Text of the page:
"The Pembroke Dock Maritime Heritage Centre, in Front Street, already attracts around 3,000 visitors a year," said Brian King, "proving there is already a real interest in maritime history that could be built upon, and, with the help of things like National Lottery funding could bring real jobs and prosperity to the town, while maintaining its historic links."
In response MHPA said it had considered a heritage role for the former Royal Naval Dockyard but: "We are aware that there is some local interest in using the dockyard as a heritage/visitor attraction, however we do not believe this offers the same level of economic opportunity for the area as the marine energy sector. Tourism is seasonal and does not support the high-level, year-round jobs offered by the engineering sector.
"As a Trust Port with accountability to our stakeholders, we have a duty to deliver projects that offer maximum benefits to them, with our ultimate stakeholder being future generations. The Dockyard has continued to develop and adapt to changing requirements since its inception and has always been viewed as a source of significant skilled employment. Our aim is to allow this evolution to continue. Pembroke Dock Marine offers a once in a lifetime opportunity to create these employment opportunities for the community in which we all live.
"We do, however, agree that Pembroke Dock has a proud maritime heritage and a story to tell and we are passionate about it. We also recognise the important contribution tourism plays to the wider Pembrokeshire economy and want to play our part in maximising this opportunity too. For that reason, we are fully engaged with Pembroke Dock Town Council, Pembroke Dock Town Team, and others to explore collaborative opportunities in this area."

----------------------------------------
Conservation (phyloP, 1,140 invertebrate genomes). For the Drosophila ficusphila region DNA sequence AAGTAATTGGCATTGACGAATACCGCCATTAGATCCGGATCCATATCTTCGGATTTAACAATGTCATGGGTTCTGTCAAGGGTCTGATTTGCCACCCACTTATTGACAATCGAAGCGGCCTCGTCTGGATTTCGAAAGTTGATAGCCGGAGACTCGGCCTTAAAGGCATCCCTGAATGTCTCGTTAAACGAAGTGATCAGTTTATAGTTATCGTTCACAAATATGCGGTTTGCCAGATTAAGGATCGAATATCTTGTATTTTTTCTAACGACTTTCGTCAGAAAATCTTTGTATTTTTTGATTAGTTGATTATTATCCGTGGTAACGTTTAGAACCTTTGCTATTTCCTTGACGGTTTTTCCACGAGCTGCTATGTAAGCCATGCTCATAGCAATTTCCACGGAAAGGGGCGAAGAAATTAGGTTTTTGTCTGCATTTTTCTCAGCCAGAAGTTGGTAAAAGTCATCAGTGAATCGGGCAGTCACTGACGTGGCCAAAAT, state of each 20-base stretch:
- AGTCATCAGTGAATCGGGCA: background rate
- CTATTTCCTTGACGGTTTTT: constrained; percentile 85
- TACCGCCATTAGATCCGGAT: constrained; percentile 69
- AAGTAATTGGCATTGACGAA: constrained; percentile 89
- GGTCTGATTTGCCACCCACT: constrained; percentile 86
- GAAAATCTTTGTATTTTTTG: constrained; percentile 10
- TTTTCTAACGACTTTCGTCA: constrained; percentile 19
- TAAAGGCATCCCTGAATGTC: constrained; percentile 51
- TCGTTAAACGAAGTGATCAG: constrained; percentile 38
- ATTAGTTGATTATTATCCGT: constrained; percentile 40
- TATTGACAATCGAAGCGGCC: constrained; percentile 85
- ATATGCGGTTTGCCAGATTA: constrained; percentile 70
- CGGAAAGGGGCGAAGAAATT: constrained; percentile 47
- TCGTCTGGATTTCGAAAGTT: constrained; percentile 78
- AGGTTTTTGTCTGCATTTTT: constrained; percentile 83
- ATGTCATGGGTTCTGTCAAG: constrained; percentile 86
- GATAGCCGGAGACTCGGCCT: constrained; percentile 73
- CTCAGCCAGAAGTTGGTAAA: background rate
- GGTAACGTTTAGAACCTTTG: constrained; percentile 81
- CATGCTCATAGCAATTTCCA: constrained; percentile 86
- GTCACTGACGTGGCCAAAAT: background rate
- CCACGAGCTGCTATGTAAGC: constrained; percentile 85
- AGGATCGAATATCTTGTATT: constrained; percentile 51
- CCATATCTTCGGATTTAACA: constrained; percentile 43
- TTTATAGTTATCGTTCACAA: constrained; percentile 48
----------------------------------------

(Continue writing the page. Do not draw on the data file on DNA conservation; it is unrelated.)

In addition the Port Authority believes that the job opportunities offered by the energy generation developers currently attracted to the area are going to be of real benefit to Pembrokeshire.
PDM is expected to create around 1,800 high-skill, well-paid, year-round jobs by delivering an appropriate operating environment for inward investors and local businesses, enabling them to attract new opportunities in the marine renewables sector. It will also improve current supply chain resilience and support local job retention, as many local businesses are heavily reliant on the county’s existing oil and gas industry which has a finite life when you consider the national commitment to move to a low carbon economy."
The campaigners are unconvinced - and are also concerned that the plans submitted for consideration currently vary from those that were the subject of a public consultation in 2019, although MHPA says that any alterations were in responses to the consultation with stakeholders.
Both Adrian and Brian and a growing group of people opposed to the plans are calling on residents to check out the proposals and add their voice, comments and concerns to the planning application.
There is advice on commenting here https://www.pembrokeshire.gov.uk/planning-applications/commenting-on-applications
The planning application has the reference: 20/0732/PA and the official deadline for comments is January 22 2021.
This news item was taken from the Western Telegraph, 18th Jan 21.